The first graphical user interface (“GUI”) has been attributed to Xerox Corporation's Palo Alto Research Center in the 1970s, but it was not until the 1980s when graphical user interfaces became commercially feasible and popular. In addition to their visual components, graphical user interfaces used as medical tools make it easier to manipulate data in creative ways to gain different perspectives and a better understanding of the data's clinical significance.
For implantable medical devices, one way to manipulate the data perspective of the device is through the use of a programmer that employs a GUI. Programmer systems for implantable medical devices now use GUIs to graphically visualize the programming process and results. The obvious advantage of a GUI system over an alpha-numeric system is the ability to visually analyze the device's operation and the patient's medical data through the interface. In this way, the device is easier to use and configure, and provides the clinician with a better understanding of the therapies available to the patient and the data relative to the device. In sum, such a programmer allows the clinician to track and monitor the status of the IMD and the data it collects.
The use of graphics in the diagnosis and treatment of disease increases the clinician's ability to interface and understand the many parameters that can be changed to customize the device's therapy to the patient's specific needs and to analyze large amounts of medical data. Such graphics may include line graphs, bar charts, pie charts, dialog boxes, meters, color charts, the use of color, analog and digital representations, icons, symbols, buttons, etc.
One such GUI-based programmer is the ZOOM™ programming system by Guidant. It employs a GUI that improves the speed, precision and easibility of programming an implantable medical device and enables clinicians to make better decisions, faster. Thus, fast accurate decisions can be achieved with GUIs that improve the way graphical data is presented to the clinician and are configurable for more precise clinical evaluations or diagnoses.
However, a needed improvement is a more intuitive way for the physician to resolve parameter interactions and a user interface that allows related parameters to be displayed simultaneously to enhance the clinician's resolution of parameter interaction conflicts and the impact of programming on patient health. For example, GUIs should be capable of visualizing cardiovascular events, therapeutic interventions or device operation quickly and efficiently to focus a clinician's attention on potential problems. In addition, GUI-based programmers should assist the clinician in analyzing the large amount of patient data monitored and recorded by the device. In this way, the GUI-based programmer empowers the clinician to effectively manage patient therapy through the medical device. GUI-based programmers should also allow the clinician to analyze device operation within the context of physiological parameters like the anatomy of the heart. When testing or evaluating the implantable medical device's operation or function, a GUI-based programmer should be capable of visually guiding the clinician through the steps of the process so the clinician is fully aware of what is taking place and when. In addition, a GUI-based programmer should have a graphically-based safety feature that prevents a clinician from making an inadvertent and potentially dangerous change to the device's operating parameters.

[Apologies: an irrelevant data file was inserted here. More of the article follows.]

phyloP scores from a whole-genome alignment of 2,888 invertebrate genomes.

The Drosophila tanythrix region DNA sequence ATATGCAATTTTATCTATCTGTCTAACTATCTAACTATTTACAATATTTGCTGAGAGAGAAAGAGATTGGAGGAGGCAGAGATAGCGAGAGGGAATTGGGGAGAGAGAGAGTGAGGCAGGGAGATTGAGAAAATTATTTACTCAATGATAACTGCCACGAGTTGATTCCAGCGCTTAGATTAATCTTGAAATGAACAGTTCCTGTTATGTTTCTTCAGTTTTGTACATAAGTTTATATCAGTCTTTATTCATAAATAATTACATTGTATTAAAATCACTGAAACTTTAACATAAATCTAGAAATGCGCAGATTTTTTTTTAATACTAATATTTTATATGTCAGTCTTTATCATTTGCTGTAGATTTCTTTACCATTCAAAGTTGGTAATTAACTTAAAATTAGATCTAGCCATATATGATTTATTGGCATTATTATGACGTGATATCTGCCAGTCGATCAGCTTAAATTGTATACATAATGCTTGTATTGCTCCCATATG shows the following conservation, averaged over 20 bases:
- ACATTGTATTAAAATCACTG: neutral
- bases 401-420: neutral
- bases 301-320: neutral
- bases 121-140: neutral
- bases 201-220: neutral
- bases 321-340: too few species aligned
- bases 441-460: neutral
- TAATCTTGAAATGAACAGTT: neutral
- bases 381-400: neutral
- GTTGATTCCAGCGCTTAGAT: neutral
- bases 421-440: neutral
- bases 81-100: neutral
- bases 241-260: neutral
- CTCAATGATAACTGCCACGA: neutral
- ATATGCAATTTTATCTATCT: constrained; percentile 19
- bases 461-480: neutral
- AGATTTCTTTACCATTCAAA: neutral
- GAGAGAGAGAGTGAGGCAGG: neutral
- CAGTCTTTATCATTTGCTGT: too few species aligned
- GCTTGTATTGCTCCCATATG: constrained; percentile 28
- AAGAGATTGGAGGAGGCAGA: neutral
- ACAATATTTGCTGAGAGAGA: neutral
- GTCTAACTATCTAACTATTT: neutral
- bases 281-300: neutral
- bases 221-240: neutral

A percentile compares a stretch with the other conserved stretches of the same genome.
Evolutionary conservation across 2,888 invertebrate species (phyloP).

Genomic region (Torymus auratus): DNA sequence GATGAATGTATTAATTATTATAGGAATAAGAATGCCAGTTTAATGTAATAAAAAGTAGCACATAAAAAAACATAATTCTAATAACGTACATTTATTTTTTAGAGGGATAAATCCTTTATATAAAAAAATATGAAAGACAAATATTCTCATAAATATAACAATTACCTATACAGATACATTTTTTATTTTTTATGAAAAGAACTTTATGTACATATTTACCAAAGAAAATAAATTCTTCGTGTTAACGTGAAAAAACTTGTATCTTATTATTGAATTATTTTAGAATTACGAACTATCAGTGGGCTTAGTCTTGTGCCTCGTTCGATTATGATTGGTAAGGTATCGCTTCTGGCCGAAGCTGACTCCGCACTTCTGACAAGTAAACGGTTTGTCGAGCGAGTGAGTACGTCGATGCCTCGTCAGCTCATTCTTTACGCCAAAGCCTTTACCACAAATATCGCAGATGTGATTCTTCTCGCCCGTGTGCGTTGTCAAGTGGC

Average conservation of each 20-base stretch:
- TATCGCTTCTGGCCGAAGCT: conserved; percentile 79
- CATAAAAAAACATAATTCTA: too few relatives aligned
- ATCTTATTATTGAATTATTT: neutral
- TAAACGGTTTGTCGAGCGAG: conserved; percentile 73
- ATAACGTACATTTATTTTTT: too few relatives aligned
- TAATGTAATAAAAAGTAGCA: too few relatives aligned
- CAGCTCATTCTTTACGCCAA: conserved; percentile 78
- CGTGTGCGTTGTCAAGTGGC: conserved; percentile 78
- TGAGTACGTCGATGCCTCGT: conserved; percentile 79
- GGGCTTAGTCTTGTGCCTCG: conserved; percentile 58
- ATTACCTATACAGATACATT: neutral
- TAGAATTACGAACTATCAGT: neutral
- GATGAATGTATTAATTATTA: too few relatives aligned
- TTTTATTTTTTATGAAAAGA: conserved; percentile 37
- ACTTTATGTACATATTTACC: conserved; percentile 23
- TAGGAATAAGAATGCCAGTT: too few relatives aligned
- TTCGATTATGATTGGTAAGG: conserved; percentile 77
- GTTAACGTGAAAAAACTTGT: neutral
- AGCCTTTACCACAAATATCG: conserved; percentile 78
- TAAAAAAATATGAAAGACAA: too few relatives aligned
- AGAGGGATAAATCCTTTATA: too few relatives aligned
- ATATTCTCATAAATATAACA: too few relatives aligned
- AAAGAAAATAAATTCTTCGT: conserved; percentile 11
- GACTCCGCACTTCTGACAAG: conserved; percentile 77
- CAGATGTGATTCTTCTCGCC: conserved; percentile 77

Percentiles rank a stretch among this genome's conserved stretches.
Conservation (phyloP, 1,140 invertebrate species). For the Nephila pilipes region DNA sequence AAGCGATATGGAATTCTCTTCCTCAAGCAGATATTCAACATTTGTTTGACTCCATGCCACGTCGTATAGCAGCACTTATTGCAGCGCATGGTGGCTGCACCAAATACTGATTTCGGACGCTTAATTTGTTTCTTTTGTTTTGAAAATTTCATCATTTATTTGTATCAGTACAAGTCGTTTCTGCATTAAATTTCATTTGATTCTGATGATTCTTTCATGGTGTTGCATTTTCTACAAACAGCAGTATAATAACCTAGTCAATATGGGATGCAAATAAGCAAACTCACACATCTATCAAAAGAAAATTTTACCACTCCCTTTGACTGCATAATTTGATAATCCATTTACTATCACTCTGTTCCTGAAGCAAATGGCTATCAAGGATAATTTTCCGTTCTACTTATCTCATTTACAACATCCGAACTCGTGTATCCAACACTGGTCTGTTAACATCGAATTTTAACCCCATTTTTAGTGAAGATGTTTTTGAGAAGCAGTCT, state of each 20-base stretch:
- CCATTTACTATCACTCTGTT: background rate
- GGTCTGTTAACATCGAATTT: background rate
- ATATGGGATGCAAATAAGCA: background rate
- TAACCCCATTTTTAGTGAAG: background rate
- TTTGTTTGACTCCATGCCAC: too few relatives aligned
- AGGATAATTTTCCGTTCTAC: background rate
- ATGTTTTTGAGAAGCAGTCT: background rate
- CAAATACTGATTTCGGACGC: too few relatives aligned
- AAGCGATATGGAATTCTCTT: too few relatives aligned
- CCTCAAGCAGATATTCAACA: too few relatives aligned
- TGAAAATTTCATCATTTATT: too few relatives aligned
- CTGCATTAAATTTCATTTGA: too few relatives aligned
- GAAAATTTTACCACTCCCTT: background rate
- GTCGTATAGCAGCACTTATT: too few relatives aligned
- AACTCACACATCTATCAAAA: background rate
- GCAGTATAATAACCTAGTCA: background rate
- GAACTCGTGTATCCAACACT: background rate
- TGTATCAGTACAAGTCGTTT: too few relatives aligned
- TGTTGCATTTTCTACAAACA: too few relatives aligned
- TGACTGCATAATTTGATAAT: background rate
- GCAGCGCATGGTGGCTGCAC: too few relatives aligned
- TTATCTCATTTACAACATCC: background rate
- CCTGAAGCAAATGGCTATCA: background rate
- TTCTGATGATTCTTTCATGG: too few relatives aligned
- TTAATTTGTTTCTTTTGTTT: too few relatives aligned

Thus, for these and other reasons, there is a need for a GUI-based programmer for an implantable medical device that improves the tasks of: (1) alerting the clinician to potential problems with the patient's condition or the therapy provided by the device or the device itself; (2) efficiently and effectively managing patient therapy; and (3) efficiently and effectively managing device operation without compromising patient safety.